The ground within the graveyard is uneven underfoot disguised by thick grass but it is far from being overgrown. There seems to be an abundance of table grave slabs which outweigh the remaining grave markers. All of the walls of the Church are still upstanding but it is roofless and exposed to the elements. There’s an open entrance in the South facing wall of the belfry tower which allows access to the interior which is L-shaped. Just upon entering and looking up you can see the roof of the tower is also missing, the light streaming inwards. The nave and chancel are partially overgrown but the fine window carving and some nice stone decoration on the East facing wall below the tower are pleasing to the eye. What is really distinct about these ruins I found is the complete stillness of the place. It is so quiet here that even the passing cars on the road below seem to slip by silently.
There are quite a few ruins of former Church of Ireland Churches scattered about the country mostly ruins of early 19th century structures but this is one of the most interesting and being so close to the pleasant village of Avoca it is well worth a visit. A few kilometres north of Avoca you can also take in The Motte Stone (See earlier post for directions) a huge boulder deposited by a receding glacier around 15000 years ago.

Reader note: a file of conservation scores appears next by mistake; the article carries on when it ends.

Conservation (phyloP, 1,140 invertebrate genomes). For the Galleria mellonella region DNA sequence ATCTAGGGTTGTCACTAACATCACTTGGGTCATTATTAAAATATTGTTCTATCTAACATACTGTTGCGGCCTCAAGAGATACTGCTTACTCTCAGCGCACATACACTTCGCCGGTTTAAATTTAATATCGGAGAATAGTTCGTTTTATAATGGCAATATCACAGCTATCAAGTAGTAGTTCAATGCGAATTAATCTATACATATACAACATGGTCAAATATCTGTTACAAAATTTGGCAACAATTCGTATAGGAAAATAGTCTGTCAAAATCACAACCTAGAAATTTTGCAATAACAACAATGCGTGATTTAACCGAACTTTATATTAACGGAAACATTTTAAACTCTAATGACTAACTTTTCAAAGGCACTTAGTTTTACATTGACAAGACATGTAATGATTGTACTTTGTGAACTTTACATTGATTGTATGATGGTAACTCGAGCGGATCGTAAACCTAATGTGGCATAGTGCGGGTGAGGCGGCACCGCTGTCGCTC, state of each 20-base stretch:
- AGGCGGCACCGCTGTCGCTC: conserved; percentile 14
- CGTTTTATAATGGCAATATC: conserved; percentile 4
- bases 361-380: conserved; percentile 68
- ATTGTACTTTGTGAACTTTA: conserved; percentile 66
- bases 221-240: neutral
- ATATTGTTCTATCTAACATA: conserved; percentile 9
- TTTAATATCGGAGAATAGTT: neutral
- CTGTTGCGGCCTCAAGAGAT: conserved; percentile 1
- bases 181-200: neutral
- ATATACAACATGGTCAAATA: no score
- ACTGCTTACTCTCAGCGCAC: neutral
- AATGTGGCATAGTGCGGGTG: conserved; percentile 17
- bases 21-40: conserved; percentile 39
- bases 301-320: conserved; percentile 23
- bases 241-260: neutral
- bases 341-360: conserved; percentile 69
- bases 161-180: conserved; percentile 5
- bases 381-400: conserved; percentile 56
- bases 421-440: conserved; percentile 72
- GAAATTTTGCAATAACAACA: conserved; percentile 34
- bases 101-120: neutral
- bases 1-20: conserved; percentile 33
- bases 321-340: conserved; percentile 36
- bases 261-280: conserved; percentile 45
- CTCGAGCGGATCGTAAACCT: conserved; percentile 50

To find the ruin of Castlemacadam Church head south on the M11/N11 Dublin to Wexford road and after Wicklow watch out for "The Tap" Pub on your right. A short distance later there is a turn onto the R754 beside another pub called "Lil Doyles" Take this right turn which leads to the village of Redcross. On the main street you will see a right hand turn pointing towards Avoca. Take this turn and drive approx. 7KM until you enter the village of Avoca. Cross the bridge over the river at the end of the village at Fitzgerald’s pub. Once over the bridge turn left onto the R752 for Woodenbridge and drive for approx. 800m passing the new Church on your right and just around the following bend you will spot the ruin on your right. Turn into the laneway beside the ruin and drive up and park on the grass alongside the main gate. Then simply walk back down the lane to reach the small access gate in the surrounding wall.